Zero-emission vehicles finish 17,000-mile race
An 80-day, 17,000-mile electric car road race has ended in Geneva, with three of the original four entrants reaching the finishing line.
The word 'race' is something of a misnomer - the Zero Emissions Race didn't declare an outright winner. And the 80 days isn't strictly accurate, either, as it only counts the driving time - there was an awful lot of time spent charging the vehicles (and possibly eating fondue).
"All the three teams set out with a lot of excitement from Le Bourget du Lac, and as they crossed the border of Switzerland, the feeling turned a little nervous as it started to snow! So, on the last day of the Zero Race, the teams drove to Geneva in real winter conditions!" says organiser Dr Julianna Priskin.
"But they did well, as they arrived punctually. On the minute at 11am exactly, in honour of completing the Zero Emissions Race, the gates of United Nations Palace opened again."
All three cars are electric, and fueled from renewable sources. They've been supplied with either solar- or wond-generated electricity from power plants in each team's home country.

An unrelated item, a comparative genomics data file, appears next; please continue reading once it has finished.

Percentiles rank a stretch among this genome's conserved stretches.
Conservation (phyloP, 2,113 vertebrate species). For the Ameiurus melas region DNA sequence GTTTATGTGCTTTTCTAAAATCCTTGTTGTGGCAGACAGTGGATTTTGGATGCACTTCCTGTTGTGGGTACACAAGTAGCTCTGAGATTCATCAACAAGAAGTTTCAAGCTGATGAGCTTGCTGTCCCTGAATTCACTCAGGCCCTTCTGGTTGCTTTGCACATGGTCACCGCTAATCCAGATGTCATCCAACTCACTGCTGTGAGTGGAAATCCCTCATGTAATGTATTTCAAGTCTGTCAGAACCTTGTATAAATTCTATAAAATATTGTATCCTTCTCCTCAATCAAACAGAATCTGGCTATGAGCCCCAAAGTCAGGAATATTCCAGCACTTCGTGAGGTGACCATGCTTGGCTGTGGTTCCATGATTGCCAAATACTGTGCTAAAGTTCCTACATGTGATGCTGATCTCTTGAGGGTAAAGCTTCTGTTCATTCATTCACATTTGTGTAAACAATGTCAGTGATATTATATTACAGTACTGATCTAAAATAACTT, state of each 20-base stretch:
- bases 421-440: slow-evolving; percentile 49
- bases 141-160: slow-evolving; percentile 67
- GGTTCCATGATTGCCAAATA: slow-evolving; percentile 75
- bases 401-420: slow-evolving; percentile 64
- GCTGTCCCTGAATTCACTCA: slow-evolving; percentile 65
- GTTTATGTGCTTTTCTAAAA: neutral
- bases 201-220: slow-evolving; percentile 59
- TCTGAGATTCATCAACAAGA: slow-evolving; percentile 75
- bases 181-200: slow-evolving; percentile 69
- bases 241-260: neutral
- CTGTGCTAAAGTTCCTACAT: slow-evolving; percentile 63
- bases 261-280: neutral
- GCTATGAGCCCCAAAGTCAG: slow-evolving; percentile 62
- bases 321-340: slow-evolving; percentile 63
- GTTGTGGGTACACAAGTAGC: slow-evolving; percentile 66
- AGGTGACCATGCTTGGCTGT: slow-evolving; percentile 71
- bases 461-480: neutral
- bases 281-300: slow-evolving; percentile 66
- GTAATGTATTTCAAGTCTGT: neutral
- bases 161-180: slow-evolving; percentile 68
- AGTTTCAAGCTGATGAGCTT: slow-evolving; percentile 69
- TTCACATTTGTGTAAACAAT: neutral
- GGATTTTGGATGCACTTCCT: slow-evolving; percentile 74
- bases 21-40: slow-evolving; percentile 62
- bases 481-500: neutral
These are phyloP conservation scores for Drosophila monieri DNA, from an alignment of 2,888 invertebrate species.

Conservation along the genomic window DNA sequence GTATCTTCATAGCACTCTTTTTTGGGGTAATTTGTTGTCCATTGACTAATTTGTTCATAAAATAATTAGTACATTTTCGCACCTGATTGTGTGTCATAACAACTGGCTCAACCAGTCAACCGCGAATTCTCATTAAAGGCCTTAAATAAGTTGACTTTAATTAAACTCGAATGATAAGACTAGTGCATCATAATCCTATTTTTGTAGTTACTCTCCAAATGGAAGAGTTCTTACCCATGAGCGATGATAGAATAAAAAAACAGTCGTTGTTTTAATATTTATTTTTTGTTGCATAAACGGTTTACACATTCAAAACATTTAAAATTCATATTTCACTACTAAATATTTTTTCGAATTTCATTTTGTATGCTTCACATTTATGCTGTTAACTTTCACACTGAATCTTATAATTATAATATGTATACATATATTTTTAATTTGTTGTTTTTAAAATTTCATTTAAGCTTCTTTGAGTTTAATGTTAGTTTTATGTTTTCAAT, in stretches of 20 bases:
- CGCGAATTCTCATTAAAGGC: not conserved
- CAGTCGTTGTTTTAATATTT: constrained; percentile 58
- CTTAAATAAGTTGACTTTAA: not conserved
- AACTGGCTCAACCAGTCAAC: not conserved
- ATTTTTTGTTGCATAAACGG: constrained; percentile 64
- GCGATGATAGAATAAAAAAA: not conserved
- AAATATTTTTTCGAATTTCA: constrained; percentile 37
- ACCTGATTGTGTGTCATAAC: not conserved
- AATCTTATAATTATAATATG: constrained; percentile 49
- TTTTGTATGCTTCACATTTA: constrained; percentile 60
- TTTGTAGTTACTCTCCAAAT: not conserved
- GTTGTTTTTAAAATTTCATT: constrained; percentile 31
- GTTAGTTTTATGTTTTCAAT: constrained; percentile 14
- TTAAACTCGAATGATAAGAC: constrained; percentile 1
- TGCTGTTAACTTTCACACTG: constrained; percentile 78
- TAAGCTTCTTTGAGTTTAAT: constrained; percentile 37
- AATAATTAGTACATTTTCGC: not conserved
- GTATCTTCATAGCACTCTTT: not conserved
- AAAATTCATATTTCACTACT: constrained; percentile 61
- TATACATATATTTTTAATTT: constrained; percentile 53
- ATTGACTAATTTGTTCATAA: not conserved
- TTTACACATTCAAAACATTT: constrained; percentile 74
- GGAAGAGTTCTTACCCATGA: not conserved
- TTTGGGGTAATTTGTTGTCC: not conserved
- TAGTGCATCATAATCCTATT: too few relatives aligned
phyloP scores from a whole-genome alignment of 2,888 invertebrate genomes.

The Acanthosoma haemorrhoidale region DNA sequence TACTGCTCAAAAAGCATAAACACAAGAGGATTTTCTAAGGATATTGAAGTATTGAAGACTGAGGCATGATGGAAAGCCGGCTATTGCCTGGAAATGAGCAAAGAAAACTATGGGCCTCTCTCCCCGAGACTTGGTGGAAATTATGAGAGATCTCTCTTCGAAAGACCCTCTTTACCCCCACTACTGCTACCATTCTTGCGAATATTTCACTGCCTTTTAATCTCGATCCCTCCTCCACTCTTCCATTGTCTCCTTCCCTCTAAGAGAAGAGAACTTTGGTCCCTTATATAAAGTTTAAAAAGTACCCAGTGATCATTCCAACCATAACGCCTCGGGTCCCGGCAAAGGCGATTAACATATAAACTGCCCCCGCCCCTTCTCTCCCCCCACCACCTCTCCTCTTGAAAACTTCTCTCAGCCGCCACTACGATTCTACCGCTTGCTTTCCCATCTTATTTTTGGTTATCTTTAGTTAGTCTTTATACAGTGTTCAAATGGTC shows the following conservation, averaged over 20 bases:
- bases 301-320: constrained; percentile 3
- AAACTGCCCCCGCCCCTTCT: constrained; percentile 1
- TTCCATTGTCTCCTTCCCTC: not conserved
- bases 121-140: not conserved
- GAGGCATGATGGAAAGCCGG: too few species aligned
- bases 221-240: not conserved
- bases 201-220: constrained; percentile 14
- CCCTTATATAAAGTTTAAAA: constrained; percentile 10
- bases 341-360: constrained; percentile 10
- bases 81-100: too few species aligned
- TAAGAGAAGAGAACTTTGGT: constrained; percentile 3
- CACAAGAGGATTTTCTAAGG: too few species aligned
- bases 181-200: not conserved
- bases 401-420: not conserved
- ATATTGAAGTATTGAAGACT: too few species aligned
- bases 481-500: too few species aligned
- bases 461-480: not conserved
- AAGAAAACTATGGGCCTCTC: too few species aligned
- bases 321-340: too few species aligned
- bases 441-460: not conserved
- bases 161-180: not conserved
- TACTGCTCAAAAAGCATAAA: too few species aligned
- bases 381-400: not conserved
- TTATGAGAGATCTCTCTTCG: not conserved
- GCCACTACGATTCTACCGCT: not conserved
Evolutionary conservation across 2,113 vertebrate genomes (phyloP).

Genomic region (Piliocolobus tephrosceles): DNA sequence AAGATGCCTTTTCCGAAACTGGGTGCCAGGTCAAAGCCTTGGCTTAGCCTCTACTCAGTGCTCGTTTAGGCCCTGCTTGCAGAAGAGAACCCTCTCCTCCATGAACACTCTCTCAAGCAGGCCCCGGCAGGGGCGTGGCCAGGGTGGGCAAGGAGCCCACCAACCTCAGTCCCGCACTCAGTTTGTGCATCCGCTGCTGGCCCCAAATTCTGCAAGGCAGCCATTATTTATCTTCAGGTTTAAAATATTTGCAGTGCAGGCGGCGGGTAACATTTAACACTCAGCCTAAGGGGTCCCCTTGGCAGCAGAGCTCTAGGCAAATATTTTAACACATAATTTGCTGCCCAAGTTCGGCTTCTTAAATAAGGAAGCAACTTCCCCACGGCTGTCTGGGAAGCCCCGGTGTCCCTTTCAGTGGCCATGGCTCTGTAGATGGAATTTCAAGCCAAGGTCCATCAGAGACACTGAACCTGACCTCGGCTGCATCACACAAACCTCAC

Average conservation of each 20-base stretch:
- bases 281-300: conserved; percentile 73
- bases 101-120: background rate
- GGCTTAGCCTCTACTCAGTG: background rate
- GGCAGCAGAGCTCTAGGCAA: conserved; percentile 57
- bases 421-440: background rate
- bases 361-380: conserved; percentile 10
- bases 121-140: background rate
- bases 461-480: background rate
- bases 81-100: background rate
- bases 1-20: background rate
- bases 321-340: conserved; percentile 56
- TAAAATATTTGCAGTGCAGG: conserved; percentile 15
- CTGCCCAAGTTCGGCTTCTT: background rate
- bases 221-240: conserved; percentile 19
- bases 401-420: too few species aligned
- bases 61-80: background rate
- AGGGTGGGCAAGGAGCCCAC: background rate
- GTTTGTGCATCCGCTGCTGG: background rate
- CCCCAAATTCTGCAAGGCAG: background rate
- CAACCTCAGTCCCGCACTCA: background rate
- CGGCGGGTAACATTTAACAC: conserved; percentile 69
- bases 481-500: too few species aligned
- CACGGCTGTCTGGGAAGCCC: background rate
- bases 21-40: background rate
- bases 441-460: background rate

One looks more like a motorcycle, one like a covered motorbike and one like a bubble car. Under the rules, each had to be capable of carrying two people, with a range of at least 155 miles.
The four teams - from Australia, Germany, Switzerland and South Korea - have had testing times during the trip. Indeed, the South Korean team was forced to pull out altogether in the early stages because of mechanical problems.
But the remaining three cars have taken their drivers from Geneva through Europe, after which they were shipped to Vancouver, and drove down through the US and Mexico. From there, they sailed to Morocco, then traveled back up through western Europe to finish where they started.